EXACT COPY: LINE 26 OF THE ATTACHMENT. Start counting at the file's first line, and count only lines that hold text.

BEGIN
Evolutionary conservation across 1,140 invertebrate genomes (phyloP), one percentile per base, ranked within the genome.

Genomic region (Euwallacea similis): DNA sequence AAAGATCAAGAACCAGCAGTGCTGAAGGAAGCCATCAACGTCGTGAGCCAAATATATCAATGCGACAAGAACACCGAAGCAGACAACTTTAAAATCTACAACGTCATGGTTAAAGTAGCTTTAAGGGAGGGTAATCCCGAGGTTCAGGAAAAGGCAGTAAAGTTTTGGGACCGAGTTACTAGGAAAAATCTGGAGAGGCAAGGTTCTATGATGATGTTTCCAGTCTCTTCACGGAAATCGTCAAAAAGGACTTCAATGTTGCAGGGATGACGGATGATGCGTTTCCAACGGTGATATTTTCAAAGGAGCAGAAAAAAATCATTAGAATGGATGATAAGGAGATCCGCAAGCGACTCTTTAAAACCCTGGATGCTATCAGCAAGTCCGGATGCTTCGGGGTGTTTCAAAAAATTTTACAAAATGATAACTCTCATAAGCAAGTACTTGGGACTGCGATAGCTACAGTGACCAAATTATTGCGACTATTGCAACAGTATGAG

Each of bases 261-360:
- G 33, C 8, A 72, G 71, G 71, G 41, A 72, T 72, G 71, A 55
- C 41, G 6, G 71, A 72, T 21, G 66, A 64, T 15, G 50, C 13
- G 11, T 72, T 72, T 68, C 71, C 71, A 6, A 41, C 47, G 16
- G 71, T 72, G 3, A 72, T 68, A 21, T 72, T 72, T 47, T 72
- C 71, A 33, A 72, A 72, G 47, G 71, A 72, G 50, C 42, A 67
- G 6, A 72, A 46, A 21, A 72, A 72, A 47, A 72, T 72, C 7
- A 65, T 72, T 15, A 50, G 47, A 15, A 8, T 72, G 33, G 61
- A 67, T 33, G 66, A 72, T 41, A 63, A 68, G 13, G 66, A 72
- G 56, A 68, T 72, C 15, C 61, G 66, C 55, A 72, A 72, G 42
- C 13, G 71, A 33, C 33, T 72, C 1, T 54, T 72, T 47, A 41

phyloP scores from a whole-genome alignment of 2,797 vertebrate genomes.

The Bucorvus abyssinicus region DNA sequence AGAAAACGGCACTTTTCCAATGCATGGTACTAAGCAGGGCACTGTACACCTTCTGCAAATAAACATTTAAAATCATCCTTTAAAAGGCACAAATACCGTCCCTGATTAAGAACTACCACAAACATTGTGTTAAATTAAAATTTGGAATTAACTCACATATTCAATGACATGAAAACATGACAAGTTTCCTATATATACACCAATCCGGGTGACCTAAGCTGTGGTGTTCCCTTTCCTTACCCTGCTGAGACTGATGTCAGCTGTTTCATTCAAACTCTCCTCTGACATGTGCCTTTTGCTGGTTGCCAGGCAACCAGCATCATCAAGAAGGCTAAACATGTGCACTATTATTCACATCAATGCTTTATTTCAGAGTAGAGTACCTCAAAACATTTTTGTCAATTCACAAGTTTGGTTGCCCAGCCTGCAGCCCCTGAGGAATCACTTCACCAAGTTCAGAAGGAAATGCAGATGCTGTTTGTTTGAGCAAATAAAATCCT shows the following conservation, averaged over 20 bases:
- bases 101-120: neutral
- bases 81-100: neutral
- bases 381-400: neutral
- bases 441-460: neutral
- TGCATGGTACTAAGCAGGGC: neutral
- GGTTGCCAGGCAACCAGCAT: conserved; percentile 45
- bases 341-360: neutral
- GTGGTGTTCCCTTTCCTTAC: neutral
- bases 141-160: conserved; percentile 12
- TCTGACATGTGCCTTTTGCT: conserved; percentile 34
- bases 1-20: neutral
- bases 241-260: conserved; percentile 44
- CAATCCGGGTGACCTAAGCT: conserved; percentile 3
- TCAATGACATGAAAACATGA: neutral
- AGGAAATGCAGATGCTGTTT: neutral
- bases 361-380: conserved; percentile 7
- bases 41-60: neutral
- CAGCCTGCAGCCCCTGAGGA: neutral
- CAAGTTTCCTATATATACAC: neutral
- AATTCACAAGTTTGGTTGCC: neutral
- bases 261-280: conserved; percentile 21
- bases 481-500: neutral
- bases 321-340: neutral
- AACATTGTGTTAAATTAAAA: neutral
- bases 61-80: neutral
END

- bases 1-20: neutral